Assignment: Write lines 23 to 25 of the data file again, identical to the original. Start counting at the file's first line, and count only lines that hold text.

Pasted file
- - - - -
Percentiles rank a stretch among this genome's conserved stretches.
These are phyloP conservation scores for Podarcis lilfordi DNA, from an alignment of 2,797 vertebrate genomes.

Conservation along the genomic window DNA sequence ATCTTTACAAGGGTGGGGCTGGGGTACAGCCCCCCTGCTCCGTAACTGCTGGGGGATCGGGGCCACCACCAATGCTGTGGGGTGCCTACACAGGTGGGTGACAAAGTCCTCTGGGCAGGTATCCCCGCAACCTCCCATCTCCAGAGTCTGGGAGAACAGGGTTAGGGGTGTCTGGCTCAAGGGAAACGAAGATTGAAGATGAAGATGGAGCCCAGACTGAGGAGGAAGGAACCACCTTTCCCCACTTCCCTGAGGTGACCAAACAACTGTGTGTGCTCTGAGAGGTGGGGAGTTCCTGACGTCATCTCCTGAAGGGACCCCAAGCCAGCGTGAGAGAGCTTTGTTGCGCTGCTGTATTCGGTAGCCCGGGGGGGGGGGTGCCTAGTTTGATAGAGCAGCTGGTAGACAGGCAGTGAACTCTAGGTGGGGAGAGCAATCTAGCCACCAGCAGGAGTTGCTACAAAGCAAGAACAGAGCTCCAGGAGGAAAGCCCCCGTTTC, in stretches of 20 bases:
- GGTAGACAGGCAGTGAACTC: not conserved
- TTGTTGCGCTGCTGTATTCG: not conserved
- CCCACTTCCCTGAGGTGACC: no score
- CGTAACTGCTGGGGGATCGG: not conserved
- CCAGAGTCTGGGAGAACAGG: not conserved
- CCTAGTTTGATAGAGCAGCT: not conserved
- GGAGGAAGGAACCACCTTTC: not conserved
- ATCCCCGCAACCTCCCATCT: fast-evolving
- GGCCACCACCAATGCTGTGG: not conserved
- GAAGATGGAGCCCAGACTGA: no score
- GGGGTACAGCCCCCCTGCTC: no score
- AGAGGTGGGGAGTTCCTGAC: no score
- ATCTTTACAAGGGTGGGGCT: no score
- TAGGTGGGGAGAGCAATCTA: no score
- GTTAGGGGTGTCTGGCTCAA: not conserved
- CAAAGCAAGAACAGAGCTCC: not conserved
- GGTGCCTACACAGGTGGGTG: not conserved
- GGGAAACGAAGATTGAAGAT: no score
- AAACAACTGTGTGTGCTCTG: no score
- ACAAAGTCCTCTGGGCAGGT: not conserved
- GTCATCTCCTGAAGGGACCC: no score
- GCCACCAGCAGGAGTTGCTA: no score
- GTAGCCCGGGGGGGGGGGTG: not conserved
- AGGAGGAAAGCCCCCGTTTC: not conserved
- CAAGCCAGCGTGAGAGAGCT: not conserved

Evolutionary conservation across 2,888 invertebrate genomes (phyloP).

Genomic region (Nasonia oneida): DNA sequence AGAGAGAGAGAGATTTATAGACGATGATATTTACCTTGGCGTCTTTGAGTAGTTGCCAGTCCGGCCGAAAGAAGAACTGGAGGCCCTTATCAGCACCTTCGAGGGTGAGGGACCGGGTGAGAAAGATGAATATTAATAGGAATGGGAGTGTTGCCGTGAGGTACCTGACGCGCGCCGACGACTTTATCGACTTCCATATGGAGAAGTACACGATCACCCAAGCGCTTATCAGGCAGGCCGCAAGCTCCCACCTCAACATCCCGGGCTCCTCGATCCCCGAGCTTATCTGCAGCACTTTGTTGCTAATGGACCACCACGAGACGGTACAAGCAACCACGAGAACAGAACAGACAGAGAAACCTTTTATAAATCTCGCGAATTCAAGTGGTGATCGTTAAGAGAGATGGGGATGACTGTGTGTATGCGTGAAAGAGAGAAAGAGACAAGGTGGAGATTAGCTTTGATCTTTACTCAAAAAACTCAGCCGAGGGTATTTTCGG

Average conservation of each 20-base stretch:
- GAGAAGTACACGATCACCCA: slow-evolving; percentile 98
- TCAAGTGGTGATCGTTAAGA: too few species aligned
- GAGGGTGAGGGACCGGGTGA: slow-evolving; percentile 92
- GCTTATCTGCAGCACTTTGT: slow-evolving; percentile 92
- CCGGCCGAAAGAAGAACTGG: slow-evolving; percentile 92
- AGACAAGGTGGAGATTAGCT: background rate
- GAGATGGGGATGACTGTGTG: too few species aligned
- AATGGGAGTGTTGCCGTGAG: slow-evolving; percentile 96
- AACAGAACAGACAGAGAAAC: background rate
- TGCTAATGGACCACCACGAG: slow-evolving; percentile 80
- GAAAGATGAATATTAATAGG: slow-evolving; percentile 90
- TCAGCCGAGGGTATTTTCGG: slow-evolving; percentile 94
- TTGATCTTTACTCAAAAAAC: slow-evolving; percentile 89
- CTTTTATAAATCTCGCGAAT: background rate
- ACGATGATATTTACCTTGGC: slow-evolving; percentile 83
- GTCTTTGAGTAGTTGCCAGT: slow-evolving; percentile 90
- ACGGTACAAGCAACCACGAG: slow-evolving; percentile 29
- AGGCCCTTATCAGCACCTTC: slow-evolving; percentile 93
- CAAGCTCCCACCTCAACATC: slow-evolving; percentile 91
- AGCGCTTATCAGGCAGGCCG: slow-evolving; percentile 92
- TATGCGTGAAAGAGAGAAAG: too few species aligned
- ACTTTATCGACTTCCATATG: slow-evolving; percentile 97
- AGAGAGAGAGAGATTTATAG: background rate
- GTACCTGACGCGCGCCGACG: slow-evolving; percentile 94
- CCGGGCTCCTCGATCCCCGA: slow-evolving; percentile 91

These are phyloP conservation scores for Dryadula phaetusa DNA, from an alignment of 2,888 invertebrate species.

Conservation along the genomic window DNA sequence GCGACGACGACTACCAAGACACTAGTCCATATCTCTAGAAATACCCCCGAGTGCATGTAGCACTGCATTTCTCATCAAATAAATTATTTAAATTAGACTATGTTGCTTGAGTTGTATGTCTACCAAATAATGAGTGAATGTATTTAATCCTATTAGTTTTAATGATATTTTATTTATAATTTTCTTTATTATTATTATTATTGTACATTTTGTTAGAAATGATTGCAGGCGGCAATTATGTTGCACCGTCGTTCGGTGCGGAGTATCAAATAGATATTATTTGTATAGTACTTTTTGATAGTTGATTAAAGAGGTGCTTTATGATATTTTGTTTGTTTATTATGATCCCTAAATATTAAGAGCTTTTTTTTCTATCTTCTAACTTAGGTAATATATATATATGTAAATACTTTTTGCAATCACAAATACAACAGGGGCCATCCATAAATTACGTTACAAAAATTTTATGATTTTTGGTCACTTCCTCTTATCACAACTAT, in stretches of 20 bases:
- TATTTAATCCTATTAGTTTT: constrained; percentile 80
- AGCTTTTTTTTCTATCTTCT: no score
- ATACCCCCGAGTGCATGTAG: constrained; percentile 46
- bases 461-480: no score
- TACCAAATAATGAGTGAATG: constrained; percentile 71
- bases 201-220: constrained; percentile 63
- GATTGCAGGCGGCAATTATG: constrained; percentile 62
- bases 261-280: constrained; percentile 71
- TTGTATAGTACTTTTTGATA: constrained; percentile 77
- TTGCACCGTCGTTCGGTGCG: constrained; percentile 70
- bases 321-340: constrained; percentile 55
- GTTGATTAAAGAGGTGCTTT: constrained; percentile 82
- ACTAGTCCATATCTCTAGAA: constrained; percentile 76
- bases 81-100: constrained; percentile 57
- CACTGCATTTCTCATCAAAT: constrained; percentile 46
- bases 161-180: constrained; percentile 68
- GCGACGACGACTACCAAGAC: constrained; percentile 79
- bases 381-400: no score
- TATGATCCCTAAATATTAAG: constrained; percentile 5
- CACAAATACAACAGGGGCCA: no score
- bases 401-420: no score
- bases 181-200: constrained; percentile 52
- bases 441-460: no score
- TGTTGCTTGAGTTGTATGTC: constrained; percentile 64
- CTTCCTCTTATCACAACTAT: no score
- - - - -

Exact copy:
- ACAAAGTCCTCTGGGCAGGT: not conserved
- GTCATCTCCTGAAGGGACCC: no score
- GCCACCAGCAGGAGTTGCTA: no score